BAVARIA VISION 46 • Last summer, we spent a day in Annapolis, MD with the Bavaria USA team getting a first look at the brand new Bavaria Vision 46. Included in the party was Daniel Kohl from Germany, who is the chief of new sailboat development for Bavaria. Among other achievements, Daniel sailed Star boats for the German team in the Olympics. He definitely knows the pointy end from the square end.
As we expected, the Chesapeake was a millpond all morning, so we spent a few hours pulling the boat apart and delving into the process of how the new Farr design came about.
Two years ago, Bavaria was acquired from Bain Capital by a new investment group, which brought in a new set of managers to run things. With this sweep at the top, the company was poised to build on existing strengths and then move in new directions that they see as the future of yacht building. The Farr-designed Cruiser series that was introduced to North America last year was a theme created by the prior management team and tweaked and improved by the new team.
The Vision 46 is the first of the Bavarias to come from the new management team and from Daniel, who spent six months traveling to seven countries to meet with dealers and interview Bavaria owners, prospective buyers and cruisers. With reams of hard and soft data in hand, Daniel and his team sat down with the designers at Farr to come up with a hull and layout that satisfied the needs of the market.
The result was the Vision 46, which was created to make the most of elegant on-the-water living, provide true comfort at sea and at the mooring, and act as a modern push-button sailboat that will be easy for a singlehander or a couple to handle in all conditions. That was the vision.
With the sea breeze still hours away, we took the opportunity to put the 46 through its paces under power. The boat is equipped with Bavaria’s Dock Control system, which allows joystick maneuvering in very tight quarters. The system employs retractable bow and stern thrusters and the main engine to maneuver the boat forward, backward, sideways and at any angle fore and aft.
The 46 was moored in a tight berth next to the Chart House with a boat ahead of us and only about 25 feet of channel to navigate out to the open water. We dropped the mooring lines and Daniel manipulated the joystick so the 46 crabbed directly sideways. Once clear of the boat ahead of us, he pushed the joystick forward and the boat motored ahead; all he needed was a couple of small tweaks to keep the boat straight and the topsides clear of the boats on both sides.
Once in the clear, Daniel handed over the joystick and, with about a minute of instruction, left me in control. Even if you didn’t grow up playing video games or toying with model cars or airplanes, the joystick is easy to use. I was able to get the boat to spin neatly in circles, crab sideways, and move at any angle I chose. In 10 minutes I had it nailed enough to be confident I could back the 46 down the narrow channel and into her slip in reverse.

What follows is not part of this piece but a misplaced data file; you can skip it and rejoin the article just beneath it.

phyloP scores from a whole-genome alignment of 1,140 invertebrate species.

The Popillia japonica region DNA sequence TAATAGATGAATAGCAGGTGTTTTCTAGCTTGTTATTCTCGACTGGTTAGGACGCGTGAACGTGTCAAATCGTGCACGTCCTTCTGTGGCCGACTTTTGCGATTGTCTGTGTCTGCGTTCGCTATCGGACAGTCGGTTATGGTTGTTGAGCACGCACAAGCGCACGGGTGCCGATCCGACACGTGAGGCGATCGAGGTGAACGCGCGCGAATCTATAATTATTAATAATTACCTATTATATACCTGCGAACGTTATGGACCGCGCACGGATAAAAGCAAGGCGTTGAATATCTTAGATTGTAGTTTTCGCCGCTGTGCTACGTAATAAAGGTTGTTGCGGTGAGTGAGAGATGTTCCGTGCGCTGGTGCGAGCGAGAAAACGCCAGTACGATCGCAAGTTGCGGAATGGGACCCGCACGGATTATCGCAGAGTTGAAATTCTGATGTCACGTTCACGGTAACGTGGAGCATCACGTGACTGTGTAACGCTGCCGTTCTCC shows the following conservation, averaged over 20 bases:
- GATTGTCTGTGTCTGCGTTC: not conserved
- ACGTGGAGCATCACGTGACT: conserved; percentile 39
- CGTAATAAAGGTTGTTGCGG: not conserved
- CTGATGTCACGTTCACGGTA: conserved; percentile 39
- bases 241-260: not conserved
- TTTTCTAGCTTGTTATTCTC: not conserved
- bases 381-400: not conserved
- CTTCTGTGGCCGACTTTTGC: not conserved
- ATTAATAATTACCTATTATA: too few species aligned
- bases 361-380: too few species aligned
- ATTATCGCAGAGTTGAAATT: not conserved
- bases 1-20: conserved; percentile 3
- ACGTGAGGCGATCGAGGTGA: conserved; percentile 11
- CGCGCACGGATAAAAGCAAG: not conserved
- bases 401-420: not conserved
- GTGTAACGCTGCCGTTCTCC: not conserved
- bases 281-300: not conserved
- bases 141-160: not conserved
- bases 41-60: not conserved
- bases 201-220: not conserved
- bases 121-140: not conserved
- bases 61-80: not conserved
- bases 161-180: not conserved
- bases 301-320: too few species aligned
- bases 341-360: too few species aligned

I lined up the channel and then backed slowly, moving the bow and stern back and forth to keep us in mid-channel. I stopped the boat abreast of her slip and then held the joystick over and we crabbed sideways up against the dock. Nothing to it.
Another push-button option that Bavaria will make available is the new Trim Control system. Using Lewmar captive winches on the main and jib sheets and the auto-tack function on the autopilot, Trim Control allows you to trim, ease, tack and jibe by pushing buttons at the helm. The boat we sailed in Annapolis did not have the Trim Control option.
While Trim Control and Dock Control add a level of complexity that may be daunting to some, the technology is not particularly exotic and both systems can really enhance the whole sailing experience. The only physical hazard will be thumb calluses from button pushing.
In the many interviews that Daniel and his team conducted, the overwhelming majority of skippers and couples emphasized how heavily comfort and style weigh on their decision about which boat to buy.
Starting with the cockpit, the 46 has a fold-down transom that makes a good swim platform and dinghy landing. The aft back seat between the helms folds up to allow you to step down to the platform. With twin wheels, access aft is easy and the helmsman has great visibility from both sides.
The companionway has been offset slightly to starboard, which makes room for an L-shaped dinette to port and a bench seat to starboard. The outside dinette has a table that can be lowered and incorporated into the seats to make a large sunning bed where two adults can stretch out comfortably.